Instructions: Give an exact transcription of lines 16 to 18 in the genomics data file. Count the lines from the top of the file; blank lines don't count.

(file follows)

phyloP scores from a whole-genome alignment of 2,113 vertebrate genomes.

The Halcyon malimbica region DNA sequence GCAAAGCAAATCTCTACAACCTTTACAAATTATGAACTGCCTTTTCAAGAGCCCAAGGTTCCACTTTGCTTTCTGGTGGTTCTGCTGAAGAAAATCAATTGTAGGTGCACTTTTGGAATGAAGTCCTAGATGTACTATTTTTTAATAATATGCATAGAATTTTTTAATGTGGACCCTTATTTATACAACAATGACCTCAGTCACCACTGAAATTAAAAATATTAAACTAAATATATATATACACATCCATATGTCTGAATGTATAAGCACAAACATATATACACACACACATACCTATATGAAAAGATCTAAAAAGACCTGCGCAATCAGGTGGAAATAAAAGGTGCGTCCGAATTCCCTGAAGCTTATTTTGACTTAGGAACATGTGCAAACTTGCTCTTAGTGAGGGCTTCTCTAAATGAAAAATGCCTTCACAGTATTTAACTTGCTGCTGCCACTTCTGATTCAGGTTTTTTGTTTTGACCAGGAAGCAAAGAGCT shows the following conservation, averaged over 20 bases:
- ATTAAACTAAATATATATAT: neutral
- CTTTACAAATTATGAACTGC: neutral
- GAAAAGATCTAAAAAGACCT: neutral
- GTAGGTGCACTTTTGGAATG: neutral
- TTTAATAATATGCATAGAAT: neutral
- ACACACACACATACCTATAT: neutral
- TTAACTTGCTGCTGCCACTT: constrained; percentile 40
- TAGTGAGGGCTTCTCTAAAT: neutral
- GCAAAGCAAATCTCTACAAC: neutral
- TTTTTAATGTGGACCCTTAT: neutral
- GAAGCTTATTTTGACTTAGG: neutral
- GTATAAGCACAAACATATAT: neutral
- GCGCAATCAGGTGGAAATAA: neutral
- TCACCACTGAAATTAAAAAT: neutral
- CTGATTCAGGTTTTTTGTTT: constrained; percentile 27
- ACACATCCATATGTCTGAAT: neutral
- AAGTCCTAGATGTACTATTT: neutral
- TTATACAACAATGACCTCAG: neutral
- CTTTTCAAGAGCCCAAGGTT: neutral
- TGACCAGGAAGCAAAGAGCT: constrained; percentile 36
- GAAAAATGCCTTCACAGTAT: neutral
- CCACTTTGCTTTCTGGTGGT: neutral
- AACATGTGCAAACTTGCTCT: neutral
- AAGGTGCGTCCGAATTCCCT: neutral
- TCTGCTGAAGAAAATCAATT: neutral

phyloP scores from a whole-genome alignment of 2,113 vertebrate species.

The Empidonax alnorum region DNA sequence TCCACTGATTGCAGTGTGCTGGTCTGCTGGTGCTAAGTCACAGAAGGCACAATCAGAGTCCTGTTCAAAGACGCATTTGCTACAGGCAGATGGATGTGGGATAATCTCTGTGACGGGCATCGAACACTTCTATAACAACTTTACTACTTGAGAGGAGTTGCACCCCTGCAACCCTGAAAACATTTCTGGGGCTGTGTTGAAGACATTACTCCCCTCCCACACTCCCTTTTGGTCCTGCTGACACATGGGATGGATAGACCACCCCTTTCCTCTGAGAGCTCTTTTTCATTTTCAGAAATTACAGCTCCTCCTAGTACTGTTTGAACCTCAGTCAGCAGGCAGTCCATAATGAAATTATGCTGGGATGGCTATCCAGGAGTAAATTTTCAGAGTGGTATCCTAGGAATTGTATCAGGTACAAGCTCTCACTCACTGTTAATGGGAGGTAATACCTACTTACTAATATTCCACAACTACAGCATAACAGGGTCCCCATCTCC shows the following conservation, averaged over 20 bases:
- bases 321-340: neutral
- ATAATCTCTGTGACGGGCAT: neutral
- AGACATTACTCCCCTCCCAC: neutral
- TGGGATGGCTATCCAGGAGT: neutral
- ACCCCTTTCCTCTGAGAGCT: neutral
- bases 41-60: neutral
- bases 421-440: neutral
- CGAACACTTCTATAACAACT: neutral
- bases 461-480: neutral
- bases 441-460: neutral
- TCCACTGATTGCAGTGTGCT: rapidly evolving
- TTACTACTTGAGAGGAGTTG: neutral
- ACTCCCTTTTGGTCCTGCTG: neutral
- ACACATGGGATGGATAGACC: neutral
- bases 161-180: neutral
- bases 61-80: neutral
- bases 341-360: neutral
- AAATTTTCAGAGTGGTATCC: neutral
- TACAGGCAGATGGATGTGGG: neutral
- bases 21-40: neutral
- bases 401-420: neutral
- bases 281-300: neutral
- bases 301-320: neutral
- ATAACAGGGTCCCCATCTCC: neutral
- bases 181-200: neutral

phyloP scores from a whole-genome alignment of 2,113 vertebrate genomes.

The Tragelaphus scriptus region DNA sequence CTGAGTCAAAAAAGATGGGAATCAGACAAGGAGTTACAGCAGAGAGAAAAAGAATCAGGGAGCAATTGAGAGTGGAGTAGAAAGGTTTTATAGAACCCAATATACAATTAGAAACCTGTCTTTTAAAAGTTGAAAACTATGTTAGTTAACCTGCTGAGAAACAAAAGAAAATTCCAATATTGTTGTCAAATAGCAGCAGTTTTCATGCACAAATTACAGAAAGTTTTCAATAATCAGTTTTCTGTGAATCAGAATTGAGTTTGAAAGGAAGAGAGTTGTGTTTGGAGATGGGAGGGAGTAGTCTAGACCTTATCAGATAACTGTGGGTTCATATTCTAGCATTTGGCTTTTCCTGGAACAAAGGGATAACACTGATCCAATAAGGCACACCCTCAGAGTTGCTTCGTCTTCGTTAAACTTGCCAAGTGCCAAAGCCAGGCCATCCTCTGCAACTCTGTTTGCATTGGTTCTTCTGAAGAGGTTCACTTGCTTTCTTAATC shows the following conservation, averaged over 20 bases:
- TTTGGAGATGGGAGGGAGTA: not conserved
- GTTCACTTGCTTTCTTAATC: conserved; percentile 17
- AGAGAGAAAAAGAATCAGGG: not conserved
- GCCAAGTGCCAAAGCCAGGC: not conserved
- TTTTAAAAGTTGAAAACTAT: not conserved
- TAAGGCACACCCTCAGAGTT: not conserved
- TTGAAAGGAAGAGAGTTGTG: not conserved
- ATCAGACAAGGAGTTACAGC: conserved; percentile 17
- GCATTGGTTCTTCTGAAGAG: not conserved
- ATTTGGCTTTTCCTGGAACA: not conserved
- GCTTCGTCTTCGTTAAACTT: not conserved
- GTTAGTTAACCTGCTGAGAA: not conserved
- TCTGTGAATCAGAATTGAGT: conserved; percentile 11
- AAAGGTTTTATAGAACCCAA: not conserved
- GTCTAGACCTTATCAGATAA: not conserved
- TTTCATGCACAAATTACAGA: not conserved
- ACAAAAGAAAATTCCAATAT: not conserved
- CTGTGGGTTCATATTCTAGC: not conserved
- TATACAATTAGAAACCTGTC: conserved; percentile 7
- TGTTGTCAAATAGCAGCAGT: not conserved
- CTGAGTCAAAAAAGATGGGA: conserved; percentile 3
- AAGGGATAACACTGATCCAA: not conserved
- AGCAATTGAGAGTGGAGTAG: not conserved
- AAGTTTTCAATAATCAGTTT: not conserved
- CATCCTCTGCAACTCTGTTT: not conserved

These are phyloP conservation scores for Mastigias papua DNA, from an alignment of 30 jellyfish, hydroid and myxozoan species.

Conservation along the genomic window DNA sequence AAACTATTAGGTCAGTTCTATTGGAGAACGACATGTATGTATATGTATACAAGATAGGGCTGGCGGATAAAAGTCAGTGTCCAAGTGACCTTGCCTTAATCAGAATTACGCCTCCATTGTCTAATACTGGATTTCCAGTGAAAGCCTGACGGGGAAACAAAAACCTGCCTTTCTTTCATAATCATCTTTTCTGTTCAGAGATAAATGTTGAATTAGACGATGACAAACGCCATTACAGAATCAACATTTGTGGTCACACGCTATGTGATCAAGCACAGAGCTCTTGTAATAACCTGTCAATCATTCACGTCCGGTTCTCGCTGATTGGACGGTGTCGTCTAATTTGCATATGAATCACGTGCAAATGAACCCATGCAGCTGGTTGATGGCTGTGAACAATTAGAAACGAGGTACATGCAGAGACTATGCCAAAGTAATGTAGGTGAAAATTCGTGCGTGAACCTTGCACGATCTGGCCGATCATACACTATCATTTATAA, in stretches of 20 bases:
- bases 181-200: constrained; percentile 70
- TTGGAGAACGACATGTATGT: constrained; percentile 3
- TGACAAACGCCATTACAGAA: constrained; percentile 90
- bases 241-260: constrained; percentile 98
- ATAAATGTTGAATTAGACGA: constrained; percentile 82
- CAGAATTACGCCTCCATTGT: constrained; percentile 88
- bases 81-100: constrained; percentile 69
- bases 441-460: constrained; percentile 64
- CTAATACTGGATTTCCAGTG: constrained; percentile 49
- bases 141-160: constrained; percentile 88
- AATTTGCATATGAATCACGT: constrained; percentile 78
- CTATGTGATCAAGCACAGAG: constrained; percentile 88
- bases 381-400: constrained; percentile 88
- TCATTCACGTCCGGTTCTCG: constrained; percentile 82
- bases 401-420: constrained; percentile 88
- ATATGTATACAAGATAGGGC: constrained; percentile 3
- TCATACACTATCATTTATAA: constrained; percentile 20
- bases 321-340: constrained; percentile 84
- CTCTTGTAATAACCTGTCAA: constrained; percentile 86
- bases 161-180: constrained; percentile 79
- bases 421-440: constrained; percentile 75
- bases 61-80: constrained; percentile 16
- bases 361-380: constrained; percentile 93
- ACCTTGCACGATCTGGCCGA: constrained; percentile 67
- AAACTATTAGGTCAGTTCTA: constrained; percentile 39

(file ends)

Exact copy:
- TCACCACTGAAATTAAAAAT: neutral
- CTGATTCAGGTTTTTTGTTT: constrained; percentile 27
- ACACATCCATATGTCTGAAT: neutral